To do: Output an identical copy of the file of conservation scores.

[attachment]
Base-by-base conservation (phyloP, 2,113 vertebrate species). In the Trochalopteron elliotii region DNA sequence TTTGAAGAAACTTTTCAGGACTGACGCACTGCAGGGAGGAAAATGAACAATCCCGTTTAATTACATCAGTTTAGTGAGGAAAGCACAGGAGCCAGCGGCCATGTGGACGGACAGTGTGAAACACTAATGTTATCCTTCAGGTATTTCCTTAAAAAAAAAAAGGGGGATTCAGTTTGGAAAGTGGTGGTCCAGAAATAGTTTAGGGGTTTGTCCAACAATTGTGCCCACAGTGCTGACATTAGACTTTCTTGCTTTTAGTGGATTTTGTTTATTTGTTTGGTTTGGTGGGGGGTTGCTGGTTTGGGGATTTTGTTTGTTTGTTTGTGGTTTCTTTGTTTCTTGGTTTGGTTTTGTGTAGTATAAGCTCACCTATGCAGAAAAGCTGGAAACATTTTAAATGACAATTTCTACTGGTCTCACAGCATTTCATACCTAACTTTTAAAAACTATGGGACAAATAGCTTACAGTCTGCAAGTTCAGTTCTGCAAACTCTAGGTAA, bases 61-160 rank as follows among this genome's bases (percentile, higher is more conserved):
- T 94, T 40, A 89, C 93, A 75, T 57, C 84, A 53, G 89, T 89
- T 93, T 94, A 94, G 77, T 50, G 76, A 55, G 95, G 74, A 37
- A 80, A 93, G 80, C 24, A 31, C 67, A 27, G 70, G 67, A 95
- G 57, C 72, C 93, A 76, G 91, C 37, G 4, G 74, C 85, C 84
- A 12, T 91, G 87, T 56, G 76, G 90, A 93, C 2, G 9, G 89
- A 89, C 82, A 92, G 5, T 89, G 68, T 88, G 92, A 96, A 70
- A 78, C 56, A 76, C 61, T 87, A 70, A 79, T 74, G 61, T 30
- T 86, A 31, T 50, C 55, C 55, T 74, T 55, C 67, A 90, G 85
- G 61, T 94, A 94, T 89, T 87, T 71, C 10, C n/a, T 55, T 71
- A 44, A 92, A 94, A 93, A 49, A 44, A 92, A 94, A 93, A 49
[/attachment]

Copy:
Base-by-base conservation (phyloP, 2,113 vertebrate species). In the Trochalopteron elliotii region DNA sequence TTTGAAGAAACTTTTCAGGACTGACGCACTGCAGGGAGGAAAATGAACAATCCCGTTTAATTACATCAGTTTAGTGAGGAAAGCACAGGAGCCAGCGGCCATGTGGACGGACAGTGTGAAACACTAATGTTATCCTTCAGGTATTTCCTTAAAAAAAAAAAGGGGGATTCAGTTTGGAAAGTGGTGGTCCAGAAATAGTTTAGGGGTTTGTCCAACAATTGTGCCCACAGTGCTGACATTAGACTTTCTTGCTTTTAGTGGATTTTGTTTATTTGTTTGGTTTGGTGGGGGGTTGCTGGTTTGGGGATTTTGTTTGTTTGTTTGTGGTTTCTTTGTTTCTTGGTTTGGTTTTGTGTAGTATAAGCTCACCTATGCAGAAAAGCTGGAAACATTTTAAATGACAATTTCTACTGGTCTCACAGCATTTCATACCTAACTTTTAAAAACTATGGGACAAATAGCTTACAGTCTGCAAGTTCAGTTCTGCAAACTCTAGGTAA, bases 61-160 rank as follows among this genome's bases (percentile, higher is more conserved):
- T 94, T 40, A 89, C 93, A 75, T 57, C 84, A 53, G 89, T 89
- T 93, T 94, A 94, G 77, T 50, G 76, A 55, G 95, G 74, A 37
- A 80, A 93, G 80, C 24, A 31, C 67, A 27, G 70, G 67, A 95
- G 57, C 72, C 93, A 76, G 91, C 37, G 4, G 74, C 85, C 84
- A 12, T 91, G 87, T 56, G 76, G 90, A 93, C 2, G 9, G 89
- A 89, C 82, A 92, G 5, T 89, G 68, T 88, G 92, A 96, A 70
- A 78, C 56, A 76, C 61, T 87, A 70, A 79, T 74, G 61, T 30
- T 86, A 31, T 50, C 55, C 55, T 74, T 55, C 67, A 90, G 85
- G 61, T 94, A 94, T 89, T 87, T 71, C 10, C n/a, T 55, T 71
- A 44, A 92, A 94, A 93, A 49, A 44, A 92, A 94, A 93, A 49